The Confederate Wraith B120
Each month HOT BIKE gets to test ride bikes from different manufacturers to let the readers get an insight on what we think of the bike; how it handles and feels; our likes and or dislikes. It’s always cool when you get to ride a new bike for the first time. I would like to start off by saying that the B120 Wraith from Confederate Motor Company was one test bike that I was looking forward to getting and riding and not looking forward to giving back after just a few days of fun (hint-hint we want this bike back!).
For a long time Confederate was that mystery company that we all knew about but had rarely seen any of its models on the streets, at least around the HOT BIKE headquarters. Well, we finally got the chance to see what Confederate was all about when the company sent us its B120 Wraith for a little test and review time.
Confederate Motor Company, founded by Matt Chambers in 1991 in Baton Rouge, Louisiana (now located in Birmingham, Alabama), set out to create machines utilizing a holistic, avant-garde process for celebrating the art of rebellion, according to Confederate. As far as manufacturers go this bike falls into a little different rider category. With a very limited number of bikes built each year it was obvious why we did not see more on the street or were even given one to test ride.
A few years ago I called Confederate and asked what it would take to get one of the Hellcats to do a test ride and write-up on the bike. Unfortunately I was told that there were none available at the time to give us, they were all spoken for. Each year only about 25 or so bikes are handcrafted, custom built one at a time, and everyone of those bikes were already sold and the customers were waiting for their bikes. So we would just have to wait. Two years later we got a call asking if we were still interested in getting a bike, and the B120 Wraith was available for the weekend. Well they didn’t need to ask twice, and we were all looking forward to riding this bike.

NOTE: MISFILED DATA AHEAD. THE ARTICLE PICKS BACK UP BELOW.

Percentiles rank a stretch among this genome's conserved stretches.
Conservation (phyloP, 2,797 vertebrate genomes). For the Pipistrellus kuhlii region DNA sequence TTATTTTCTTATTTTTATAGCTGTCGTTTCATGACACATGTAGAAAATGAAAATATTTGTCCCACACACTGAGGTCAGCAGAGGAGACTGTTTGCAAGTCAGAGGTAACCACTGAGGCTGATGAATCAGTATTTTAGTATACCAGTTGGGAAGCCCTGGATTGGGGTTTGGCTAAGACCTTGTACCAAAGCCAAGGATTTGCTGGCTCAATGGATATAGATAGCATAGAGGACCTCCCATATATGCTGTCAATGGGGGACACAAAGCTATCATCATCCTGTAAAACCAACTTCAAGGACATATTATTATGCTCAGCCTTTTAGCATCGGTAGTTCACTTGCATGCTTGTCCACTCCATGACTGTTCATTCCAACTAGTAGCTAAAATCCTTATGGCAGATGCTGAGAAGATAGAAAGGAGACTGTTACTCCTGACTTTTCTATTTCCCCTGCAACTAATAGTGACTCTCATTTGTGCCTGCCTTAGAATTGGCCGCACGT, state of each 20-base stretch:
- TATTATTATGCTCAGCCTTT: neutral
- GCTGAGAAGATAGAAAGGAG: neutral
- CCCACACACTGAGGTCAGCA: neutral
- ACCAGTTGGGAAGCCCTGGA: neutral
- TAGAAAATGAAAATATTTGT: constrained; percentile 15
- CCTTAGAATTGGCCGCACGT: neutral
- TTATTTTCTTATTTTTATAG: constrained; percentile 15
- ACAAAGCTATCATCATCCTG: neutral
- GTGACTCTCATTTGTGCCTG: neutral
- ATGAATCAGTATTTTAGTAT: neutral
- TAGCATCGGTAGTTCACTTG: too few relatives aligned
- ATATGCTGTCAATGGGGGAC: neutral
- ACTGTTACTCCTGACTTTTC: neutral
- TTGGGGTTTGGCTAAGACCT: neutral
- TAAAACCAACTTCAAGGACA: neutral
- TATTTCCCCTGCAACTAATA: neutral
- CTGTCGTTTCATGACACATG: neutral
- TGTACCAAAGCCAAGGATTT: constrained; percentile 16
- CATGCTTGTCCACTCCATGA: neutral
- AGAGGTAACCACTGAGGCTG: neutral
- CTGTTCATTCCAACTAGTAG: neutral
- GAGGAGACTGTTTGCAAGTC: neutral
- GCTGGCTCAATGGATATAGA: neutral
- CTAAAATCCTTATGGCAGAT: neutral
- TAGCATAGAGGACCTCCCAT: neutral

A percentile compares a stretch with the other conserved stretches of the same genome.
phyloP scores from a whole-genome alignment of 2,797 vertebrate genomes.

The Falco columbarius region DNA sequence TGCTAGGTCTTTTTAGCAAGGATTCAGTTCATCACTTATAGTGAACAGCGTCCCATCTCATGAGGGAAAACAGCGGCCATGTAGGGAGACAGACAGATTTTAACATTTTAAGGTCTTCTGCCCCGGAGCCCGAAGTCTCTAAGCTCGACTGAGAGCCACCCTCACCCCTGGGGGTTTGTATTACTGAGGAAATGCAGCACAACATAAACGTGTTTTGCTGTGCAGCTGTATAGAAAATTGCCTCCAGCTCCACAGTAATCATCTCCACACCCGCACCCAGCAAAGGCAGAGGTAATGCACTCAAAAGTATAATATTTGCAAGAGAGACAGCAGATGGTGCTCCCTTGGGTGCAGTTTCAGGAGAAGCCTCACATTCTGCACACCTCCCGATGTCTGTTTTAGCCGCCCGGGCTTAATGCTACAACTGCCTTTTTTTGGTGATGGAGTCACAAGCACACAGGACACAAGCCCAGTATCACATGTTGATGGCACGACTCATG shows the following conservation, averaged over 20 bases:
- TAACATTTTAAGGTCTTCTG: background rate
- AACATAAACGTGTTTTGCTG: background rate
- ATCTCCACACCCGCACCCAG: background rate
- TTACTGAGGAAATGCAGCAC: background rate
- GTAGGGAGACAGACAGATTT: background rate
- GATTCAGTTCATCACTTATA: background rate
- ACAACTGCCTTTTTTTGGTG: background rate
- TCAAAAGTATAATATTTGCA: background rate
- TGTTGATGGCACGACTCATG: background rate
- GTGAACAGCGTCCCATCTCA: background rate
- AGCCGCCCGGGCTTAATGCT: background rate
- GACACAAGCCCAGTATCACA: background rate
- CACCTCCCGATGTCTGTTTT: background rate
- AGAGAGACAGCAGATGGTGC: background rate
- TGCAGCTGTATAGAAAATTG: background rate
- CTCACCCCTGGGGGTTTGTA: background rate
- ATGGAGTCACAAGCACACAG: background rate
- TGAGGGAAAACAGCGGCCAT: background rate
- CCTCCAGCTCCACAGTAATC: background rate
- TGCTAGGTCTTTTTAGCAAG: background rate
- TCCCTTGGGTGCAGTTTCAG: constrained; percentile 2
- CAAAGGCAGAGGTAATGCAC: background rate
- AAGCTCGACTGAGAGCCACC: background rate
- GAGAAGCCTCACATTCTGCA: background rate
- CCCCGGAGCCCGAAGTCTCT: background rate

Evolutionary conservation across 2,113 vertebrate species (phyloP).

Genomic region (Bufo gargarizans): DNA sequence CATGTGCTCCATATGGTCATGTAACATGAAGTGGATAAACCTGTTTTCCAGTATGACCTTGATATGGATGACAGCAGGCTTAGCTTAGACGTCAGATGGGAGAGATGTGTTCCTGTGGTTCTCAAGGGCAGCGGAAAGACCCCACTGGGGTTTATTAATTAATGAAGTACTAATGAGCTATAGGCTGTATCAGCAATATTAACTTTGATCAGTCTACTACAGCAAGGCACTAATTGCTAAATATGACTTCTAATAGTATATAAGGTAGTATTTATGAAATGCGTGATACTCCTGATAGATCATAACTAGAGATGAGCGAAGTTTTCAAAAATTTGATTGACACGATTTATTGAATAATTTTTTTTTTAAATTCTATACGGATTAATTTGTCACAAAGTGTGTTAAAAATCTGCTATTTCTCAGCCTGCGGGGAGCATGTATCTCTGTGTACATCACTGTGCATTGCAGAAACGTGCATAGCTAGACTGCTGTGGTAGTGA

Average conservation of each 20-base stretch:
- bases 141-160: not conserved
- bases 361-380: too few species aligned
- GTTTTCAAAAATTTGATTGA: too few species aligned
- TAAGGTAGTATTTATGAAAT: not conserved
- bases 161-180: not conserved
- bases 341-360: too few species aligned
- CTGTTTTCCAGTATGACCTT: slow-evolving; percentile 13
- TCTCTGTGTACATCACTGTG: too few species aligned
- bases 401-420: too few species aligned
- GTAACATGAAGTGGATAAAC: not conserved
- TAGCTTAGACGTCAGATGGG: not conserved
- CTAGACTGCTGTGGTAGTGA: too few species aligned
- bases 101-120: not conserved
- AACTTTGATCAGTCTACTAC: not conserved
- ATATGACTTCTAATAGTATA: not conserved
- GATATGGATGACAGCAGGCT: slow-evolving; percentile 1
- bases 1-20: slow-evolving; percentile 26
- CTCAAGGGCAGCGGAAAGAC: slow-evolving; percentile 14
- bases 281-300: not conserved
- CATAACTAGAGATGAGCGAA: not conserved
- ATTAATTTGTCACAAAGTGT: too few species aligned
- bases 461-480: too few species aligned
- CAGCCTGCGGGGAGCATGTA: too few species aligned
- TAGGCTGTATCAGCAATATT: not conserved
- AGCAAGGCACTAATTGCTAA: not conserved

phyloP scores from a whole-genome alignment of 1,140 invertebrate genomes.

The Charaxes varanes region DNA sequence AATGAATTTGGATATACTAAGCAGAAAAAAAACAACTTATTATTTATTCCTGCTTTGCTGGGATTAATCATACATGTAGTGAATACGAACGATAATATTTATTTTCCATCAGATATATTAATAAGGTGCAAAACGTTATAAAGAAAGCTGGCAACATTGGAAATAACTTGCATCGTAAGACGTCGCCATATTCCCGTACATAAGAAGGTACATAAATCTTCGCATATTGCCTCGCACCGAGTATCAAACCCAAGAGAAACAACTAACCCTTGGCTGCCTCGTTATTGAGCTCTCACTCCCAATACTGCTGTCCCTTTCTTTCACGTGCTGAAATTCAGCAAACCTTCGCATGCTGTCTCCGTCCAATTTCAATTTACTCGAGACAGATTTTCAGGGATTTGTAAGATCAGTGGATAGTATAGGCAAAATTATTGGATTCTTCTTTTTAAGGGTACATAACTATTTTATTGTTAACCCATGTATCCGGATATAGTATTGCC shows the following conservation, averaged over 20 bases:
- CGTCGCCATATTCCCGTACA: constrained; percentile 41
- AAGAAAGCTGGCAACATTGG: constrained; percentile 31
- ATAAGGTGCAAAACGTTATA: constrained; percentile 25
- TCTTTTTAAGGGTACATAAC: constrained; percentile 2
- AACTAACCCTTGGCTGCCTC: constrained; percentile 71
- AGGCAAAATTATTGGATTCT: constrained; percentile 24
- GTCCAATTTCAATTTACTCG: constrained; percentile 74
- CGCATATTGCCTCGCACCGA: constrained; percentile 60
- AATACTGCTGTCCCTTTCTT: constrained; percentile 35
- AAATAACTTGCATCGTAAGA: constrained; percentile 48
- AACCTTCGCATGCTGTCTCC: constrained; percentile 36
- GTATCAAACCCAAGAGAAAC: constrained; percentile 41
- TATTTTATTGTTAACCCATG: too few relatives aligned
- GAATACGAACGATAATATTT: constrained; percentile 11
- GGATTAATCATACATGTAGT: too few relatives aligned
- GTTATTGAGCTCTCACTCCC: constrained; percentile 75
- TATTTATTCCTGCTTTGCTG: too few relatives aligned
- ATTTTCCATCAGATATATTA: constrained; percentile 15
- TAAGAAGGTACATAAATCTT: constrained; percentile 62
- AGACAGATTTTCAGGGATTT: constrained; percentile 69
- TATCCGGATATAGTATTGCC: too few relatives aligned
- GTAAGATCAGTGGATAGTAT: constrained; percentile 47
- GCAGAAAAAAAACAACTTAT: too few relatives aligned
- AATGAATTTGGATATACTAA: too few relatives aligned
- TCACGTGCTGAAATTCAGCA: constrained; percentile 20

Once the bike was dropped off I was amazed at all the details from the fuel lines to the voltage regulator. Everything on the bike had its place and it was where it needed to be. The bike is 390 pounds with a 62-inch wheelbase and an overall length of 82 inches. The stance and appearance of the bike is somewhere between sport bike and Mad Max movie prop. As soon as I was in the seat I felt the riding position was a bit forward for me due to the mid-controls, but the seat itself was high enough to have a comfortable bend in the knees. Due to my weight and size the suspension was a little soft, however the rear Penske coil-over shock with titanium spring was fully adjustable. The shape of the seatpan was a bit off, as if it was trying to emulate a bicycle seat but just didn’t pull it off. It might need to be trimmed down on the nose of the pan, making it thinner up front so that it doesn’t rub against the inner thigh.
The Wraith is powered by a proprietary 120ci JIMS balanced Twin Cam with 4.125-inch bore and 4.5-inch stroke giving the bike 125 hp and 130 lb-ft of torque. Behind all that power is a proprietary close ratio five-speed transmission. I would have liked to have seen a sixth gear for highway riding. The primary is also a Confederate proprietary design for this chassis, and the 2-inch open belt drive is machined from aircraft grade aluminum.